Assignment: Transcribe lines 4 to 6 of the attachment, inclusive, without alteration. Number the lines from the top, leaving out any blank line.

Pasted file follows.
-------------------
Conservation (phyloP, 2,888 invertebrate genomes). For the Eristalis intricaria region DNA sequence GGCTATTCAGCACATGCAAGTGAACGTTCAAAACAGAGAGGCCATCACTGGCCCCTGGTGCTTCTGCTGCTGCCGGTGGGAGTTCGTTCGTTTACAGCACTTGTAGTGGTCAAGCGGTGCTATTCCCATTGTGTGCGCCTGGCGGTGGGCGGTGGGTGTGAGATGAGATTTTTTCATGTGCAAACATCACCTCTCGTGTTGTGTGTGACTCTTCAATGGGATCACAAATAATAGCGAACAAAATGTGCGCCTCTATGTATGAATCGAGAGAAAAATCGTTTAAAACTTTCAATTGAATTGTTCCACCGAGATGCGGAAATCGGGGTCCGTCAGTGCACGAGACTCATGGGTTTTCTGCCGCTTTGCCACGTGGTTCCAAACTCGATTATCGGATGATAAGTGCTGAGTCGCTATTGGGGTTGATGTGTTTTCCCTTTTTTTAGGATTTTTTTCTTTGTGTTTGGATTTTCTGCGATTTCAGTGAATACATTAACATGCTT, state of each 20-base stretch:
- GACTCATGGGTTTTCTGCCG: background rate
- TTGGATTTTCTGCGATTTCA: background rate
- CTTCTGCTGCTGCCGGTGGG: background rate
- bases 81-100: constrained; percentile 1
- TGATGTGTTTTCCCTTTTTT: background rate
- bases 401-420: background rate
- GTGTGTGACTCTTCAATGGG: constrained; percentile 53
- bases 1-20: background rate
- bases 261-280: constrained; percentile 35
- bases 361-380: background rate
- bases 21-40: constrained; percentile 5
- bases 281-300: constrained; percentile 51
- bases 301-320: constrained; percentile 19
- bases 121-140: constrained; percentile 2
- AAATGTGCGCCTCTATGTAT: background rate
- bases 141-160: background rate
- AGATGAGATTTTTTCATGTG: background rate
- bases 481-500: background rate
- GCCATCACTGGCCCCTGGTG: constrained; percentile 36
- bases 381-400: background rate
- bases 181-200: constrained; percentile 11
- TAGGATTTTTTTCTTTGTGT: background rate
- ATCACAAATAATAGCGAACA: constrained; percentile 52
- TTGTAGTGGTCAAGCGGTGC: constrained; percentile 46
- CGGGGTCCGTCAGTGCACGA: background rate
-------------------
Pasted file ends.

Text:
- CTTCTGCTGCTGCCGGTGGG: background rate
- bases 81-100: constrained; percentile 1
- TGATGTGTTTTCCCTTTTTT: background rate